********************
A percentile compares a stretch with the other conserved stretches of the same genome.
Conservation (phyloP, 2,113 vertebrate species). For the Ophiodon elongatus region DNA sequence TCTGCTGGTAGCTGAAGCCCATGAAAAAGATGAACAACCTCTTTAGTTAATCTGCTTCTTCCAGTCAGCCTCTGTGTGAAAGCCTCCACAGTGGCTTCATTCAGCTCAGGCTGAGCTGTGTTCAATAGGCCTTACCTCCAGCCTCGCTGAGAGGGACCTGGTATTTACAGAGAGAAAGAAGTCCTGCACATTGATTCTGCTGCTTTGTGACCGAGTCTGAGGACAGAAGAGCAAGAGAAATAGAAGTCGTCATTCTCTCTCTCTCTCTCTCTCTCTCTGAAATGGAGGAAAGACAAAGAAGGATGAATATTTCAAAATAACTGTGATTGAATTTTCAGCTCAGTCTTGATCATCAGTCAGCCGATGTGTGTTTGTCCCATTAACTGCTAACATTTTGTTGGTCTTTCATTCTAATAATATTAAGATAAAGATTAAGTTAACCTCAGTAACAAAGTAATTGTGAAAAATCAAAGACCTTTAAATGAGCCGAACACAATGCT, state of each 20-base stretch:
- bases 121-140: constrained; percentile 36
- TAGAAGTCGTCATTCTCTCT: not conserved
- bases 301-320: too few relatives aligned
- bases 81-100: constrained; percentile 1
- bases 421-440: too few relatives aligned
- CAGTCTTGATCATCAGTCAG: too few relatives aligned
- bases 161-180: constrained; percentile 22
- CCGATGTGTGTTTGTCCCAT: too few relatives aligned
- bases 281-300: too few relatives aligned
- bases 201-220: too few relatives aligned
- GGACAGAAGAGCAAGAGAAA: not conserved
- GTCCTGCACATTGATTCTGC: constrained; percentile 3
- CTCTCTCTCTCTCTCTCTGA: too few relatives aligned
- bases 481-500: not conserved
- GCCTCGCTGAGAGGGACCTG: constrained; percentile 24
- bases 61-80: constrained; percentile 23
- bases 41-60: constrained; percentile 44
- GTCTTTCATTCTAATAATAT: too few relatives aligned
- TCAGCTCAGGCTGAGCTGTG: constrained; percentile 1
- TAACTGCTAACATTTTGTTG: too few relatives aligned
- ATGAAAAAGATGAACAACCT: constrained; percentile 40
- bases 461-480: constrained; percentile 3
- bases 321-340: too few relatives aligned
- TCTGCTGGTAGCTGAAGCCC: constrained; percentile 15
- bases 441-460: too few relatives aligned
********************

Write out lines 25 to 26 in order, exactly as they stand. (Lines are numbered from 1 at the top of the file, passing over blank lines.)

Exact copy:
- bases 321-340: too few relatives aligned
- TCTGCTGGTAGCTGAAGCCC: constrained; percentile 15